Tuesday, May 31, 2011

English and Inquisitorial law

The Chicago Sun-Times editorializes today on a proposal to encourage questions from jurors in civil trials. Unfortunately, the article perpetuates a critical misunderstanding of our system of law.

The purpose of trials under our English system is not entirely to get at the truth, at least not by any human means. We presume, with humility perhaps tragically lacking under the alternative Napoleonic system, that ultimate Truth may remain beyond mortal ken. When our conflicts go to court, we do what we're actually capable of doing as imperfect beings: we fight it out. Trials are adversarial rituals intended to ensure that even where there must be a winner and a loser, as few bystanders as possible should be hurt by the process of decision.

Carefully limiting violent conflict is a far more practical human purpose than establishing any Secure Reign of Exalted Truth. From the Inquisition, to the black gate and hot mushroom cloud of 1945, we have history's lessons against arrogance. Incidentally, jury service is often a brilliant exercise in this precise social reality!

So, in a much darker way, is any work which gets a person up-close-and-personal with state psychiatry. Mental health systems function on an inquisitorial model. The "doctor" (psychiatrist) knows The Truth - whether a person's chosen behavior is a symptom of disease, what label a person deserves, and what should be done about bad behavior (e.g., forced drugging). Courts abdicate their traditional role of decision in favor of this Medical Truth. A disparaging remark maliciously scrawled in a chart by a medicalized prison guard ("Security Therapy Aide") becomes a scientific fact in court!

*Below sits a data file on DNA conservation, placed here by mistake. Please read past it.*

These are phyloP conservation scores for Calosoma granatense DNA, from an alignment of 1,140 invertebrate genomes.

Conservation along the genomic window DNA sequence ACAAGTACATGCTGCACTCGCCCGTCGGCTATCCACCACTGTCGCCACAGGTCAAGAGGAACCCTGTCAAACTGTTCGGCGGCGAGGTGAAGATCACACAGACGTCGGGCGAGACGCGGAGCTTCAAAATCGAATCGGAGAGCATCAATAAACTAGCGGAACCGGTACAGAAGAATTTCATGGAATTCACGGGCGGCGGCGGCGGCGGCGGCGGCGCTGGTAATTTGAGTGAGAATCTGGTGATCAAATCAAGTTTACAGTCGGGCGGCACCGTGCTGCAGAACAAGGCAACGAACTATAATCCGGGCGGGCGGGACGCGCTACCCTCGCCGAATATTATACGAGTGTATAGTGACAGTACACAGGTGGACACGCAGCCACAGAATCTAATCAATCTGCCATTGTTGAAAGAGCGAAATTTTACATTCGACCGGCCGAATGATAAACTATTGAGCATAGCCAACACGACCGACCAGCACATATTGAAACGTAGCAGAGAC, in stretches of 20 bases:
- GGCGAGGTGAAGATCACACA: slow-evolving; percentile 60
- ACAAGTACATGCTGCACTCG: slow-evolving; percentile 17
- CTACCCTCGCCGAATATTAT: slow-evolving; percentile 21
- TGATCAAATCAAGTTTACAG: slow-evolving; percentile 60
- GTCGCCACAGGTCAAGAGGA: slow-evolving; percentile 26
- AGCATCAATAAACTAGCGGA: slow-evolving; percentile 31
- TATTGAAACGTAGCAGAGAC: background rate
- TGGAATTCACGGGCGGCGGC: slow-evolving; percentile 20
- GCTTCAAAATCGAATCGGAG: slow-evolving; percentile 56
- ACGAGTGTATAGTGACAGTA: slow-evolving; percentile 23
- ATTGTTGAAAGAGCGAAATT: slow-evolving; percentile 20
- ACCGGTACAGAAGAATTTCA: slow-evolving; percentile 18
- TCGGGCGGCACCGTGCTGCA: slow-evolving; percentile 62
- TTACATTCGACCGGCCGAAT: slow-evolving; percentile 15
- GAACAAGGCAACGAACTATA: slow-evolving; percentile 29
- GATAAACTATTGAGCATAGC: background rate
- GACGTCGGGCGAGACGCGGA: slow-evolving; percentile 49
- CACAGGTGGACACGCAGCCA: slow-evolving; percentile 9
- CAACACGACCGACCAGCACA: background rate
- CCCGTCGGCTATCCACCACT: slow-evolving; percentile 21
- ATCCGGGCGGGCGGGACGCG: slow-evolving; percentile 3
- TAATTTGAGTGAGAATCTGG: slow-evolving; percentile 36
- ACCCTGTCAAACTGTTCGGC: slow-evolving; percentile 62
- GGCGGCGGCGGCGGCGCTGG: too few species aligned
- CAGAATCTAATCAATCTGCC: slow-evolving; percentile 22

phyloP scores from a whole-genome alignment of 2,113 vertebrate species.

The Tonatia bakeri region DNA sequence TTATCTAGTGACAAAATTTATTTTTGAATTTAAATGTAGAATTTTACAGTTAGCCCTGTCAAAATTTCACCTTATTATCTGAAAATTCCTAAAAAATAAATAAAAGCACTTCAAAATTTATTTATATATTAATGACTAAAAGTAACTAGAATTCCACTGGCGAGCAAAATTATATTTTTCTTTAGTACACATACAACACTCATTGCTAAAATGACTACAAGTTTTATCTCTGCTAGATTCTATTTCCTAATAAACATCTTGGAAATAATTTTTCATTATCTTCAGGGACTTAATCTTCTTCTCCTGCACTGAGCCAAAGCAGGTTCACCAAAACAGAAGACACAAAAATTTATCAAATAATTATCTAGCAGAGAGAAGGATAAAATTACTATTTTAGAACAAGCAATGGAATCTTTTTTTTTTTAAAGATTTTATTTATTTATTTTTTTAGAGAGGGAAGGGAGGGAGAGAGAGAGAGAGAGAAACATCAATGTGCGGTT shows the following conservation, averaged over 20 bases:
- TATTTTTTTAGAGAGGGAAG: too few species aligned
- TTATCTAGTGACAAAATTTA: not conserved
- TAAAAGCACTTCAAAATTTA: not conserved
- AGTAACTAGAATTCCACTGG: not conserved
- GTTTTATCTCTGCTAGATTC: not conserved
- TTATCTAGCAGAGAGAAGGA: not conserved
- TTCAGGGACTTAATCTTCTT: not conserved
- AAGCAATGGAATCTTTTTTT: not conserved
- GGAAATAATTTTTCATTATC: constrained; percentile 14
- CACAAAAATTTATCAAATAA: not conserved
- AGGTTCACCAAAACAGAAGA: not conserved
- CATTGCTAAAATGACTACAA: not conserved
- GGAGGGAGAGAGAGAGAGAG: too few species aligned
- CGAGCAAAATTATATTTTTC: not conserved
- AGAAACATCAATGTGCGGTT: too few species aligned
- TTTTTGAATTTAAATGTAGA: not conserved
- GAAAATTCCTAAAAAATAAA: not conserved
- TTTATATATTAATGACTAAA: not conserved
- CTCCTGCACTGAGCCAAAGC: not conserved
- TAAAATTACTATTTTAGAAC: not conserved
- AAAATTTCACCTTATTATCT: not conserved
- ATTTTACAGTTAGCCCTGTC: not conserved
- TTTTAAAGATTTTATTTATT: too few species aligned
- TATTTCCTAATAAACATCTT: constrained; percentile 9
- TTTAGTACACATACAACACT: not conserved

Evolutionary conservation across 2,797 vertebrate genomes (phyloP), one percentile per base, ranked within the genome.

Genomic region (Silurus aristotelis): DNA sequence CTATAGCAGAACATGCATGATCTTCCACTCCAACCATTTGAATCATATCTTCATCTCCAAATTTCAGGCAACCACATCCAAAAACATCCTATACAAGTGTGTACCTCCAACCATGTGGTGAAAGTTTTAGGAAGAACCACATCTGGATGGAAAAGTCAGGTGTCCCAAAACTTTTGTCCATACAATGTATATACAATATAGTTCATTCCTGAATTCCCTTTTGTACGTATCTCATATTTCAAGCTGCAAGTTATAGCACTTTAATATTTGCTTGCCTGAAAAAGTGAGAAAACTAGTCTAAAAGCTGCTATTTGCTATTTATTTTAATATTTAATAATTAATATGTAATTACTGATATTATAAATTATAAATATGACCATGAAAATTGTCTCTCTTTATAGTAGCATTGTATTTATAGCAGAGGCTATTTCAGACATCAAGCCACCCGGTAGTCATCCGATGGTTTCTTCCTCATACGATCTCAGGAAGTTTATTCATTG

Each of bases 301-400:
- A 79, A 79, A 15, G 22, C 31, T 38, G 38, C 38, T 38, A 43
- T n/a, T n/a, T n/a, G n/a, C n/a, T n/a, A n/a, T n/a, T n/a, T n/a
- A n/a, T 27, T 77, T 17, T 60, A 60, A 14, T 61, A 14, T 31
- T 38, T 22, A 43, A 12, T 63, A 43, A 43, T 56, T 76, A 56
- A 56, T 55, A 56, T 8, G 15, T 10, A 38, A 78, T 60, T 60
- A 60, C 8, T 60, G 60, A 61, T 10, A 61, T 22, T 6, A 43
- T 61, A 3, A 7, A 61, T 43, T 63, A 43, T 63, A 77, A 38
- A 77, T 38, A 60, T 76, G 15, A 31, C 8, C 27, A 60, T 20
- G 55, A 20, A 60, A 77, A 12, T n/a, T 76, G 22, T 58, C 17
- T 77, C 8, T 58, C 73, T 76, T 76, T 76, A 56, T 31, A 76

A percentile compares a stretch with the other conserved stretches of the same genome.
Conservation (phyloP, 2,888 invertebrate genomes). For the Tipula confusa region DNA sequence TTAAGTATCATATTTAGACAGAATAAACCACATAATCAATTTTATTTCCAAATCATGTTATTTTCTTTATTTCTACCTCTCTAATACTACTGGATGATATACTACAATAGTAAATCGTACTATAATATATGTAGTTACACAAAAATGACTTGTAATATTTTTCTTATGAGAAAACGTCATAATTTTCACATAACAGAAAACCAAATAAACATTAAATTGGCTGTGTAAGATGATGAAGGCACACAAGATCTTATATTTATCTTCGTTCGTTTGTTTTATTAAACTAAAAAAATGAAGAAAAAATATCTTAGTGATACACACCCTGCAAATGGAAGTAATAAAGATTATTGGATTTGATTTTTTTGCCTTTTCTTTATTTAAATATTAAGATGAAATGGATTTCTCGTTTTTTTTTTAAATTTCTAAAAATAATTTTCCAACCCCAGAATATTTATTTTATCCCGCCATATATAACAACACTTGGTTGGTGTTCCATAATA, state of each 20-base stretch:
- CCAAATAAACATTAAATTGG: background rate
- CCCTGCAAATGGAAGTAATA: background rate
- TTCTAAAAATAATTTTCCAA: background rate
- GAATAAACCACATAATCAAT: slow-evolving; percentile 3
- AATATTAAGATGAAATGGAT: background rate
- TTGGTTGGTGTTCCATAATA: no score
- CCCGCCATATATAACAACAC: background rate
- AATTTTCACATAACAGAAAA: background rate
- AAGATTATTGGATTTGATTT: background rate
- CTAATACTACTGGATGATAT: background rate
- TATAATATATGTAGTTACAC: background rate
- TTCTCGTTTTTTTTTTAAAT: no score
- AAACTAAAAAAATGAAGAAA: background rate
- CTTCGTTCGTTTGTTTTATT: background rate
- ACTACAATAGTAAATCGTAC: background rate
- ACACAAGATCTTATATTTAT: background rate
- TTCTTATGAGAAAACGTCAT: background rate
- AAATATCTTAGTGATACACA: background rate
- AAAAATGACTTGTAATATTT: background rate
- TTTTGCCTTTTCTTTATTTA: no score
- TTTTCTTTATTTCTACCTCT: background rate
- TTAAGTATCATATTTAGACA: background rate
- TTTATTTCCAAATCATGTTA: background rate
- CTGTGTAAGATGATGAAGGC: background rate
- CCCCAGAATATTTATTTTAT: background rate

Psychiatry degrades both medicine and the law. Psychiatry kills civilized humanity.

Sunday, May 29, 2011

Cruel and Usual

Today's Chicago Tribune has a pair of editorials by Steve Chapman and Clarence Page, about the Supreme Court's order for California to release prisoners. Chapman mentions "Stalinist standards of barbarity," and Page notes how many offenders would actually prefer floggings as dealt out in Singapore or Malaysia, to five years in a California prison.

Ten years of experience tells me that many guys in state nuthouses would prefer prison to the even more barbaric gulag they find themselves confined in. In other words, prison is crueler than twenty lashes, but involuntary psychiatric commitment is worst of all.

Clarence Page says "as long as we insist on fooling ourselves with well-meaning fantasies," our correctional systems and all our attempts to protect good people from bad people will be unsuccessful. Steve Chapman recalls testimony from a former San Quentin warden, that the current system makes people worse.

These editorialists are talking about prison systems. They probably believe that more psychiatry could be part of a solution. How ironic!